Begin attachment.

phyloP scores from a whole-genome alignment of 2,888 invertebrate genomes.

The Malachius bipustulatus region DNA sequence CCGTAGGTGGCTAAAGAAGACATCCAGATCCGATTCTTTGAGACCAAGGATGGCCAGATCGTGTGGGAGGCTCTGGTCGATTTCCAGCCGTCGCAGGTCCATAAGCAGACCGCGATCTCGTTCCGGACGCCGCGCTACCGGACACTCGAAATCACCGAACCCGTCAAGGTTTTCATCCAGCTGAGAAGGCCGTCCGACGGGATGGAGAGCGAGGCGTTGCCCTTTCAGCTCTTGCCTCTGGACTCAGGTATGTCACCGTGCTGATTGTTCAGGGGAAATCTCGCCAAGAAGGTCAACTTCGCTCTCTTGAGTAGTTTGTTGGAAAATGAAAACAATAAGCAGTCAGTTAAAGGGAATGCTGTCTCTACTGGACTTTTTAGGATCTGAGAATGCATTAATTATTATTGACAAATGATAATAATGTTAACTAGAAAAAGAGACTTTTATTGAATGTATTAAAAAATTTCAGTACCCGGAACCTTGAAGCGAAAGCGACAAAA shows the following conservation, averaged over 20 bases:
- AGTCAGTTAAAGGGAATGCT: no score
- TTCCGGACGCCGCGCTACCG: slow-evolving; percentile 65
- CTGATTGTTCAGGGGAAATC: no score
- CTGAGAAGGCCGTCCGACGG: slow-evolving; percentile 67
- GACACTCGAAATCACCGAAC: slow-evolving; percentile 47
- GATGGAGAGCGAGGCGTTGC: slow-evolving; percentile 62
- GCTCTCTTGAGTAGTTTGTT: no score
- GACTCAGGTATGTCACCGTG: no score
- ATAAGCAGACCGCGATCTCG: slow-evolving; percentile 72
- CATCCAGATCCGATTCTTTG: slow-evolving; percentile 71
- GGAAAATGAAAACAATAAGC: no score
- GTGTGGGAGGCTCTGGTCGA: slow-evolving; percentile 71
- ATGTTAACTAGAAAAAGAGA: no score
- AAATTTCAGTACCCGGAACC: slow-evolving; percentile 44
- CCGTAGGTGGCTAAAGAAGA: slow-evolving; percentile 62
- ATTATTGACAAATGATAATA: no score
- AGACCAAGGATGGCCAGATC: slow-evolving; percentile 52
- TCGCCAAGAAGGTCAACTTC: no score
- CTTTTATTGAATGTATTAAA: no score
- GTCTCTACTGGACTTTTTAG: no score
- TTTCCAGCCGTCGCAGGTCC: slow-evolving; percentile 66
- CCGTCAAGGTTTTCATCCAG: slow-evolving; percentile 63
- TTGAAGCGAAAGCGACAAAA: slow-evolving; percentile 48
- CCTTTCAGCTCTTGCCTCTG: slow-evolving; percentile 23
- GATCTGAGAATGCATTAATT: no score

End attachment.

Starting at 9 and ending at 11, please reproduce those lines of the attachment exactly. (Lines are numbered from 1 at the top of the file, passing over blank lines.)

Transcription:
- GCTCTCTTGAGTAGTTTGTT: no score
- GACTCAGGTATGTCACCGTG: no score
- ATAAGCAGACCGCGATCTCG: slow-evolving; percentile 72